Perfect Weather and a Visual Super Slam

by | Nov 15, 2020 | Casa Blanca Fishing Lodge

Mexico-Fishing-LodgeFishing the tropical flats never gets old with me.  Even though I’m spoiled from chasing bonefish, permit and tarpon since 1989, I still get too excited to sleep well the night before my first day.  This morning I was tossing and turning by 4 AM and as soon as I heard the Casa Blanca Fishing Lodge staff up and moving around at 5 I hit them up for a pot of coffee.

 

flyfishing-MexicoJust a reminder of my location, I’m in the Yucatan Peninsula of Mexico on Punta Pájeros Island which is located between Ascension and Espiritu Santo Bays in the Yucatan State of Quintana Roo.  It’s a tropical paradise in the center of one of the world’s largest protected areas, the Sian Ka’an Biosphere Reserve.

 

flats-fishingBy the time I finished my pressed coffee I had my gear 100% rigged and my Yeti and Simms packs ready to go.  The sun was just rising over the Atlantic Ocean and its first rays lifted the temperature to a comfortable 80°.  I scarfed down my huevo rancheros and soon my buddy Jerry Arnold and were headed down to the dock to meet our guide Pato.

 

Pato-guidePato is one of the longest working guides for Casa Blanca and Jerry is one of Pato’s and the lodges longtime customers.  Last year at this time Jerry generously brought me down here with him.  We had such a blast that about a month ago when we were in Arkansas he asked if I’d join him again.  In case you haven’t figured it out by now, I wasn’t born yesterday!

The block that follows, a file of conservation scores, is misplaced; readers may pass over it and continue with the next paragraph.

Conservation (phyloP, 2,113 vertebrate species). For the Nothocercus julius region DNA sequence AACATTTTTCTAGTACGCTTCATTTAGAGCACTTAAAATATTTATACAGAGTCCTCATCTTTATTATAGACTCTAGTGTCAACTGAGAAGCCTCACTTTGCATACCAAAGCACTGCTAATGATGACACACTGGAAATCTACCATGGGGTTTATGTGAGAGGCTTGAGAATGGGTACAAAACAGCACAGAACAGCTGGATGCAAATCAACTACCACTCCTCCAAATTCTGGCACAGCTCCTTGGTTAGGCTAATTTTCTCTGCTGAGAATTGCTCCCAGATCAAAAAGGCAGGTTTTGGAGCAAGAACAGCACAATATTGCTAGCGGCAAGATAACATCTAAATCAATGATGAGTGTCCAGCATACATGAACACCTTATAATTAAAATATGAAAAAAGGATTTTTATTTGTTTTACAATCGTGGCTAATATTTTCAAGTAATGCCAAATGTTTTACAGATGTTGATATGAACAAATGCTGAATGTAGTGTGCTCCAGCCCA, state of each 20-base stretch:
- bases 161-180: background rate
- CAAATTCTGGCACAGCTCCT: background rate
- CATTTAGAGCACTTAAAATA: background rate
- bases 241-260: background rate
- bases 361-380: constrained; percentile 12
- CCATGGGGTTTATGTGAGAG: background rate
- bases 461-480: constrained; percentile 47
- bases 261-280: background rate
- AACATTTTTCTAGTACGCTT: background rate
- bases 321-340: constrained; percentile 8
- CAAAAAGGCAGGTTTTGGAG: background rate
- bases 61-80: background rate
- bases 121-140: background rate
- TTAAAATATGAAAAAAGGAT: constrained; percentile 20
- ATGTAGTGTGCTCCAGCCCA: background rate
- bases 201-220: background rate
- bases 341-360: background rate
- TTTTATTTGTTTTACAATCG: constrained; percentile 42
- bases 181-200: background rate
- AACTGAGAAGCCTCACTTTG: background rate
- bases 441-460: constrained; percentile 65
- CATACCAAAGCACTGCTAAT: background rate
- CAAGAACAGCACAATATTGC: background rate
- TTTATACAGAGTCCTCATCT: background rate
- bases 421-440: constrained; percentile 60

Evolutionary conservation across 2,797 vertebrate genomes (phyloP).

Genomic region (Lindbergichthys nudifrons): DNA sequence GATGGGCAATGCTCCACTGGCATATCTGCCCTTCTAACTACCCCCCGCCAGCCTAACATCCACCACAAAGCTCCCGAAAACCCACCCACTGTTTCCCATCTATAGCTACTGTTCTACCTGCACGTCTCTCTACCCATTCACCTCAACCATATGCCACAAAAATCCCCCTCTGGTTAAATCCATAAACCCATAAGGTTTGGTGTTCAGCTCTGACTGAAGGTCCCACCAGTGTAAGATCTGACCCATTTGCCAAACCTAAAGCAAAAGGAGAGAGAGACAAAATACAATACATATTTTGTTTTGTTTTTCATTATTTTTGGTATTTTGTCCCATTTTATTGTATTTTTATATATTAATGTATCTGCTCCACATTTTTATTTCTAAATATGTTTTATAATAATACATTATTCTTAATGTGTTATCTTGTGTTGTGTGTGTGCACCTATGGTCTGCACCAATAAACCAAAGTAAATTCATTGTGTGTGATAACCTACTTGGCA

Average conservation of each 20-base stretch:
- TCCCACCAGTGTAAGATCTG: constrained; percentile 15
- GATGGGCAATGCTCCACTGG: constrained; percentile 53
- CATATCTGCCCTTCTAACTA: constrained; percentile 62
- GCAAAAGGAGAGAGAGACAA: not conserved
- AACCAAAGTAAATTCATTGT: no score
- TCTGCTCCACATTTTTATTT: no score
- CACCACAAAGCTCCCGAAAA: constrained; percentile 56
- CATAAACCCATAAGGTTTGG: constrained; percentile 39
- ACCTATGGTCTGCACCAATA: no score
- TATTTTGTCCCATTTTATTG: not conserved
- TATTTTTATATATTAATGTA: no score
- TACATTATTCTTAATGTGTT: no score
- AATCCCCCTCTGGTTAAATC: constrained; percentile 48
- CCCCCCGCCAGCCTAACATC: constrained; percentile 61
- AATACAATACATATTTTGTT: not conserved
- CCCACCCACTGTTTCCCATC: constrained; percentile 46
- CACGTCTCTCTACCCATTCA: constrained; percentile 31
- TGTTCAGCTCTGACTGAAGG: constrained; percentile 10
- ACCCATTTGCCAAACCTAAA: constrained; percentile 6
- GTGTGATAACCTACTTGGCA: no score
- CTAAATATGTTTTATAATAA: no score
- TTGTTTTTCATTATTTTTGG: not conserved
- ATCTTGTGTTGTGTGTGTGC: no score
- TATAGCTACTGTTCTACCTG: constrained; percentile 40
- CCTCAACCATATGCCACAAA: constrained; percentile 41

saltwater-flyfishingI can’t explain what a nice day it was.  The sun was bright for spotting fish and the wind blew lightly.  In fact it was almost too calm.  We looked for permit to start the day and it didn’t take long to find one.  However, when I dropped my crab near the permit he spooked just from the splash.

 

Ascension-BayMessing up a permit is a pretty normal thing to do, especially when you haven’t cast too one in a while.  But before we knew it the wind died completely and this is when you hardly have a chance. The problem is the already-weary permit can detect you and the boat before you even get to cast.  Pato wisely recommended we find some snook and tarpon in the mangroves.

 

bonefishingThe mangroves had plenty of tarpon and snook – that is when Jerry was up front.  The way Jerry divides out time fishing is in half hour intervals.  I kid you not, I’d go 30 minutes without a fish to cast too then Jerry would hop up and there would be tarpon within minutes.  If it wasn’t tarpon then there would be a snook.  There was one problem though, the fish wouldn’t eat.

 

bonefishEventually we stumbled into schools of bonefish.  Once the bones arrive you can expect to see plenty in your half hour on the bow.  Jerry struck first nailing at least a couple.  Mexico bones aren’t huge but pound for pound any bonefish will pull harder than most freshwater fish.  They spend their entire lives running from things like sharks and barracudas so they are built for speed with their handsomely forked tails.